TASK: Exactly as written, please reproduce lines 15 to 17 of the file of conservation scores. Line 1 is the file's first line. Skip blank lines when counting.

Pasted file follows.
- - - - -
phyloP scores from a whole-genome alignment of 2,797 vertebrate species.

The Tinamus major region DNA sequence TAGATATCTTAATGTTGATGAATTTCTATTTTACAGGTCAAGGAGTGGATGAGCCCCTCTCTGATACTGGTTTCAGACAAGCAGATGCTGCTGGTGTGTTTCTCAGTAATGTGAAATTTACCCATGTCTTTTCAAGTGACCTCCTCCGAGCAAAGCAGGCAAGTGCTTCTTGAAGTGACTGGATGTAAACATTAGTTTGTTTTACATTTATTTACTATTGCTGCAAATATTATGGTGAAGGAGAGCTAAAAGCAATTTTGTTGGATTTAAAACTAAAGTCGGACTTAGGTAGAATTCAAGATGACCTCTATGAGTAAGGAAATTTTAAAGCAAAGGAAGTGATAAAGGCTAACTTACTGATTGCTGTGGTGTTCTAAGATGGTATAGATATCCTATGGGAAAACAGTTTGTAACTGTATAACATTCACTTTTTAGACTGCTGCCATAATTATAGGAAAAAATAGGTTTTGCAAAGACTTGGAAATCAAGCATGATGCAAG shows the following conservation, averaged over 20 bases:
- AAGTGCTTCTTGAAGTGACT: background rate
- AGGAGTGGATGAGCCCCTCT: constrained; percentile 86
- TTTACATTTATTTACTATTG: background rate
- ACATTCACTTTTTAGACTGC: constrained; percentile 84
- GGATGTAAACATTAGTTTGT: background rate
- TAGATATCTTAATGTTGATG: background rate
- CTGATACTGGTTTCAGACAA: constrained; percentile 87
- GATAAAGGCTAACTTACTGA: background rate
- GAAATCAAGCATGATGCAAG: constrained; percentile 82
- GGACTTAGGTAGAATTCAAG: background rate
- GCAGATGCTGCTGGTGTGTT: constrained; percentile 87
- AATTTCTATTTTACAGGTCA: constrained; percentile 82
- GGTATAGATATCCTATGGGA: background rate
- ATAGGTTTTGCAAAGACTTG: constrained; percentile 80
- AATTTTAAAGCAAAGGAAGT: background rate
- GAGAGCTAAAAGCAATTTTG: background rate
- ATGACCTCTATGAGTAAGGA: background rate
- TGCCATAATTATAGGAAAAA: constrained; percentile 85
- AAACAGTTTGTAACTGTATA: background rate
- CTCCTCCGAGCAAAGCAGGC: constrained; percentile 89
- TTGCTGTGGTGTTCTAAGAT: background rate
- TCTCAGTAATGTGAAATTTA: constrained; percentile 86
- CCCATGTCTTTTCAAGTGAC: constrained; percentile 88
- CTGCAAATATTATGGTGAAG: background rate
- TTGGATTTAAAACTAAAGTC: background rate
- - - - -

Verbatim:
- GGTATAGATATCCTATGGGA: background rate
- ATAGGTTTTGCAAAGACTTG: constrained; percentile 80
- AATTTTAAAGCAAAGGAAGT: background rate